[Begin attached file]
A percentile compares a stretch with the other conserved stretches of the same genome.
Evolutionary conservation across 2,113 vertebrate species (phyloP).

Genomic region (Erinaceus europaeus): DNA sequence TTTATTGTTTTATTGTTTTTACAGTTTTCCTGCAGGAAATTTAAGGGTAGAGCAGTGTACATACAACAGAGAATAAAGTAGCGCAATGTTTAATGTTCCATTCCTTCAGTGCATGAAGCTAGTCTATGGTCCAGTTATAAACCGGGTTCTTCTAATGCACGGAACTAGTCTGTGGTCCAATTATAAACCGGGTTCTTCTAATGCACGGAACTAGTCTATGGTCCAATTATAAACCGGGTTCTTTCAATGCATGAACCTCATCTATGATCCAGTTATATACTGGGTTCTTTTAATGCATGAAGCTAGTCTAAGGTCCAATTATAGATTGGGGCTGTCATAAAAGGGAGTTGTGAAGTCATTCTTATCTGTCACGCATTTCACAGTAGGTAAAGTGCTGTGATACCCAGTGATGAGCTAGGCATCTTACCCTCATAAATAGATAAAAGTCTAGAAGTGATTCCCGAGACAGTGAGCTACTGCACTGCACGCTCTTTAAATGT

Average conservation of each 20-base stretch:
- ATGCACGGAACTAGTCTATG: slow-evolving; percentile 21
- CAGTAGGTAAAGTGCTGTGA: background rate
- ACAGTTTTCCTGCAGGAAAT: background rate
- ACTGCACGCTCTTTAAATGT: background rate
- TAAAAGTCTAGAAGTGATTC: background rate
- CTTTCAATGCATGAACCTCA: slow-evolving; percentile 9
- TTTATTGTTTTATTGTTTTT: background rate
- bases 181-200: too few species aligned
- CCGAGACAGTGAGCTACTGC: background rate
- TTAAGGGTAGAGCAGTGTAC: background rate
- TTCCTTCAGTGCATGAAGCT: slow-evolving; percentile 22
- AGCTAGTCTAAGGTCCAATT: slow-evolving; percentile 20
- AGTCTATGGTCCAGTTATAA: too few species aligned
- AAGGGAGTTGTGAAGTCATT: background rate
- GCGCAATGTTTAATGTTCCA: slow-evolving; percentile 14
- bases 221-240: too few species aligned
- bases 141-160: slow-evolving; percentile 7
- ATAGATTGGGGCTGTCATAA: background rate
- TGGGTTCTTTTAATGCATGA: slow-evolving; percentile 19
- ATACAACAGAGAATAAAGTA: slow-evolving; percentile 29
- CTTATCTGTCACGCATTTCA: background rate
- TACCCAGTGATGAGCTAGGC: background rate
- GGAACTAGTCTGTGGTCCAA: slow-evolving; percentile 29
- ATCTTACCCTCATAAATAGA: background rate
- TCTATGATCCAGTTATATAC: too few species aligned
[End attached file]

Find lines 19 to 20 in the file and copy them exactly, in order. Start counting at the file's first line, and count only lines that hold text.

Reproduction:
- GCGCAATGTTTAATGTTCCA: slow-evolving; percentile 14
- bases 221-240: too few species aligned